Sliding Down the Mountain

Dear Friends,
This morning begins a new stage in our journey. We are leaving Mabanga and heading to Kitale for the night before taking the bus up to Lodwar where we will spend a few days with John Lomuria and others from the area. I’m not even sure I’ll be able to post this myself as the internet is giving me a lot of trouble so I might be leaving this one with Eden to post to my blog when she gets home.

The night before last we had Culture Night. There was a lot of African dancing and singing as well as some Scottish dancing and other representations from whatever cultures we were from. During the Rwandan’s team’s piece, the thunder and lightening were roaring at full force. It felt like the heavens were drumming to the beat. With the rain pouring down, and the thunder rolling though with the wild beat pouring out from our feet and bodies, it was quite a party! Then the lights went out which I thought only added to the atmosphere. It was no problem, people just held up their cell phones to light the “stage” until someone brought in a lantern. Vivian and I made a lot of people laugh by getting up and dancing with the Africans on one of the pieces. He started and I joined in. I think it was the night when we all came together, laughing, dancing, singing, having fun. The European delegation brought people up for Scottish dancing and the Africans thought that was just hilarious. When it was us American’s turn, we started out with a classic, fun, praise song, “Praising the Lord” and then followed it up with a song very near and dear to our hearts that we wanted to share with them (that’s how I introduced it) by dancing and singing the hokey pokey. (More hilarious laughter from the Africans.) We polished off our set with a sincere song of thanks for what they have given to us and how our experiences with them have added to our lives. Some of the other teams did skits with a great point. I don’t think I could describe here why they were so funny but I will try. One were two women selling chapates, one consistently selling at a lower price and people kept taking bites out of it. We thought it hilarious because it was so like the experience of shopping here, people calling out to you, pulling at your arms, pleading with you to buy their wares. The point was at the end, the woman who sold at a cheaper price had a very holey chapate but the women who held out for ten shillings still had her chapate intact. The point was purity- a great illustration. The other were people doing all these sick things in a bucket, a cigar, taking bugs off, going to the bathroom three times (that one had us rolling on the floor!) and throwing up. Then a man came and drank it all up. That was a powerful illustration of what God has done for us. All in all, a great night delighted in by all.

Yesterday we got to go on a trip of our choice and I went with nine others to go see Mt. Elgon and the caves. The caves themselves were amazing and I loved hearing the bats in the dark, flying just over our heads. Peter, a man from Turkana, says I am very courageous to go in the back of the caves with no fear of what might be there. There must have been thousands of bats in those caves, the calls and their wings was a music I will remember and treasure. The real adventure was on the way back. It had been raining on the mountain for four days and by the time we were ready to leave, the tires were caked with mud and the roads themselves were all mud as well. Can you guess what happened? We SLID down the mountain, quite literally. For about forty-five minutes the moments we had any traction were few and far between. We weren’t stressed though- we laughed our heads off, it was so funny! Slide here, slide there, slide into the ditch and then drive along the ditch until we would realize a culvert was coming up then we had to get out. For a while, we managed quite well. Eden is an AMAZING driver. Then finally, we all got out and helped push her out, walking along side the truck and trying to get the lorrie (truck) onto the road. The mud was thick, red, and there was plenty of it to be had. Eden says it was even worse the last time. A trip that would have normally taken about six hours took over ten. It was an adventure to remember. What I was most impressed with was Eden’s attitude. She took it all in stride and enjoyed the experience, always staying calm with a level head. She gets a medal for world’s best driver.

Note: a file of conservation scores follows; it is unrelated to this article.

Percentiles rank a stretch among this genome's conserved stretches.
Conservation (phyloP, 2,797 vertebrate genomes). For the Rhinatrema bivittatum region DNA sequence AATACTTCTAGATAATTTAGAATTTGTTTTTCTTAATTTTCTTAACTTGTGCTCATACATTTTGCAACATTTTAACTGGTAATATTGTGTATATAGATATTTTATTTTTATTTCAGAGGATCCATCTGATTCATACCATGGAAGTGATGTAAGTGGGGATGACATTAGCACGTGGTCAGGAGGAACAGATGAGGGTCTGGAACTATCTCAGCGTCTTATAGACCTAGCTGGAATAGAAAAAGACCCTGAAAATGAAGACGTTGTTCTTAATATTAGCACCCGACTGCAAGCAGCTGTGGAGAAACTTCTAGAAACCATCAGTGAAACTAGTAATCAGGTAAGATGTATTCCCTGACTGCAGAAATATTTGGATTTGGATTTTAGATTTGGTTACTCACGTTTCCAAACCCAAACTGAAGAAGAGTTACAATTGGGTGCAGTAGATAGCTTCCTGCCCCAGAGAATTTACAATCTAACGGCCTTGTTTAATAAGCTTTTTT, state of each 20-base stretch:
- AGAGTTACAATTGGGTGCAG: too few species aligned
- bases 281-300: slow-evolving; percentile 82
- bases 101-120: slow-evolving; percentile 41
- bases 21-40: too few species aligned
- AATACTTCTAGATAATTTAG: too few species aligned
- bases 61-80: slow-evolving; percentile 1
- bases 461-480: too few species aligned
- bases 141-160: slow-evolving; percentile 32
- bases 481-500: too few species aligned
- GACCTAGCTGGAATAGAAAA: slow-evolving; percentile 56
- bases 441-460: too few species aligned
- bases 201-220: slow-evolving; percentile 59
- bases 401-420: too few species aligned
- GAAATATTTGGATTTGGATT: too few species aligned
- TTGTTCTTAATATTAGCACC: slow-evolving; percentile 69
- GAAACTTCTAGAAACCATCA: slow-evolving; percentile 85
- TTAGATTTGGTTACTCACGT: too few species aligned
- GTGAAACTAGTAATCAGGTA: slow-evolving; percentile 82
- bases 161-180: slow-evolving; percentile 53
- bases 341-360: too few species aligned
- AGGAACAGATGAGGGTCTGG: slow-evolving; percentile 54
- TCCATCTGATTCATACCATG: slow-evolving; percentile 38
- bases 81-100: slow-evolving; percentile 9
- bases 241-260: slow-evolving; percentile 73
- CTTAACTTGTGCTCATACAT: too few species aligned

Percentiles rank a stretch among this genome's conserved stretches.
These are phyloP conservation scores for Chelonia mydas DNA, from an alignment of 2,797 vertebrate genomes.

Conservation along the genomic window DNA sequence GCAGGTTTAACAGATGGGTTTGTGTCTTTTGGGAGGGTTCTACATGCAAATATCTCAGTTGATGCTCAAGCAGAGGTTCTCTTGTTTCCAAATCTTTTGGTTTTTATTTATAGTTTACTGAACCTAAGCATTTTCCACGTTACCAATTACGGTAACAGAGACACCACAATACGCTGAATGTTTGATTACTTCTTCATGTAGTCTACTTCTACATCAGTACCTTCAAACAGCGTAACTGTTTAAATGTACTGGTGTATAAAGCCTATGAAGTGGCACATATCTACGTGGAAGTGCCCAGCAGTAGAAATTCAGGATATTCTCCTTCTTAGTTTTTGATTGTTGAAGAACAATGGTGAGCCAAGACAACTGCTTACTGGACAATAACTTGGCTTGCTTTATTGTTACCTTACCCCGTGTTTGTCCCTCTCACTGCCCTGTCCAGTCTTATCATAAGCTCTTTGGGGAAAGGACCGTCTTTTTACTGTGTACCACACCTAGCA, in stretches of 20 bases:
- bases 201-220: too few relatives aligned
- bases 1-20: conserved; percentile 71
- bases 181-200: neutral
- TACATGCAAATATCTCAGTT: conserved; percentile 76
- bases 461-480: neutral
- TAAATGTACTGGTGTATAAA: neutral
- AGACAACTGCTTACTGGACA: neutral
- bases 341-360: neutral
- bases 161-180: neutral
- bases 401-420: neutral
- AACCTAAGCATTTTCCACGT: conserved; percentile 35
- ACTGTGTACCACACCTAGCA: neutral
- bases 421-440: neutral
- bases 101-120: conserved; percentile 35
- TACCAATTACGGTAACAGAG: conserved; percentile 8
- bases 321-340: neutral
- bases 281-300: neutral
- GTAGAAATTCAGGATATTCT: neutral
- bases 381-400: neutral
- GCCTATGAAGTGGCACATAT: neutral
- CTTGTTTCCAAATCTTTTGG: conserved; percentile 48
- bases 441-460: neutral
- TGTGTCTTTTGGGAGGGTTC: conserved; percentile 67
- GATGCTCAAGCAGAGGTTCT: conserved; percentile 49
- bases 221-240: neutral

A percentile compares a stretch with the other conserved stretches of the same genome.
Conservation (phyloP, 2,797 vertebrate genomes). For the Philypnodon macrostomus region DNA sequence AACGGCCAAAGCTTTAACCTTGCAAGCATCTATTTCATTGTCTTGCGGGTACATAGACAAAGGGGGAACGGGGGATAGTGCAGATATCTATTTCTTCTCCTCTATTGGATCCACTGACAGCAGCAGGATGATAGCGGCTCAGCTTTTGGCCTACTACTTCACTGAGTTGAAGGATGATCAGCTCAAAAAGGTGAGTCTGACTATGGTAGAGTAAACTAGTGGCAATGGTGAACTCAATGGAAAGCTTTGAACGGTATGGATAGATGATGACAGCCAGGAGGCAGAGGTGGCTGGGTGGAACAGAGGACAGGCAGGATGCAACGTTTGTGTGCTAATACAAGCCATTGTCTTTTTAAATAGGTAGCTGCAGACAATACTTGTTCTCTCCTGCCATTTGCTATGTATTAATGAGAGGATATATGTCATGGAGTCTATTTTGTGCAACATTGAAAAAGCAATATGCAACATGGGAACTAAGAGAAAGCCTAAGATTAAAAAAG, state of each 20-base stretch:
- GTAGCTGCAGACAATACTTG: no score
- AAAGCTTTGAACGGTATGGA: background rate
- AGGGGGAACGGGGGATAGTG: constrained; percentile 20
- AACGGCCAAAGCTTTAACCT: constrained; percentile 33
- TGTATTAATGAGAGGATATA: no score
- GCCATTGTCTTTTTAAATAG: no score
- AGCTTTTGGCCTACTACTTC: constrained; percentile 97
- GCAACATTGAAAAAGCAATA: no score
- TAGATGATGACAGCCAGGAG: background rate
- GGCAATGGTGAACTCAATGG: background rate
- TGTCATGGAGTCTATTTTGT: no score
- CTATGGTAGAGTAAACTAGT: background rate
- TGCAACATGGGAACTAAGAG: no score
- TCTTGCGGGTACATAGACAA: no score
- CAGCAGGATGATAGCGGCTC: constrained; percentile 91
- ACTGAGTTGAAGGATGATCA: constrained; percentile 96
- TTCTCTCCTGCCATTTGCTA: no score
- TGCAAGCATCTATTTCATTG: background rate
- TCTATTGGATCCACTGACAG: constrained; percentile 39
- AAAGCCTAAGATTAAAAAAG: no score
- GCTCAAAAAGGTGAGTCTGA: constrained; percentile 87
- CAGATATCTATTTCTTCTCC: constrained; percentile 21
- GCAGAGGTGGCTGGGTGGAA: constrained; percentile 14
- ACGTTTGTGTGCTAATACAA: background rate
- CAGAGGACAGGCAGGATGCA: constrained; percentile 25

I am writing this while we are in our last talk which I admit I am only partly listening to but I really wanted to write you before we leave for Turkana as I doubt I will be able to write you until I go to Kisumu next week. John has places there he wants to show us and then we are going to the youth ocnfernce where I am speaking on youth in ministry. I understand the road there will be particularly bad which here, is saying a lot. It will be a seven to ten hour bus ride on Monday to get there. I am hoping for a nap and a good book. Today we leave for Kitale on a matatu which I understand will be an experience in itself. I am looking forward to it.

I have been learning so much here and finding the courage to ask some questions that are a lot harder to ask at home. Oliver, the speaker at the moment, says it is very important to wait upon God and listen for him. I think I needed to go out of my context to hear him better and to find the courage to ask the questions. On the way to the mountain, we talked about this. Four of us women are at similar places and we got to ask our questions together. Oliver also says we must feed the spirit and feed the soul . He is telling us we need to read which I love but this is not a reading and writing culture. It is good to hear. I’m going to head back to my seat, I have been up in the front writing this to you and am ready to go just listen. I hope you are all enjoying your Christmas season. For me, Christmas is a long ways away from my world. We have talked about it a bit among the delegation, with the warm weather and no decorations, it seems a world away and I think we are quite happy with that. We are enjoying ourselves as we learn and grow here in Kenya.

By the way, someone asked what the temperature here is. No one knows. The weather is the same everyday so no one ever bothers to look it up and the newspaper and news don’t report it.

Emily’s mom – I will pass on a warm hello to Emily for you.

365-09 #350

Labels: ,

Walking the Sea: Sliding Down the Mountain

Saturday, December 12, 2009

Sliding Down the Mountain

Dear Friends,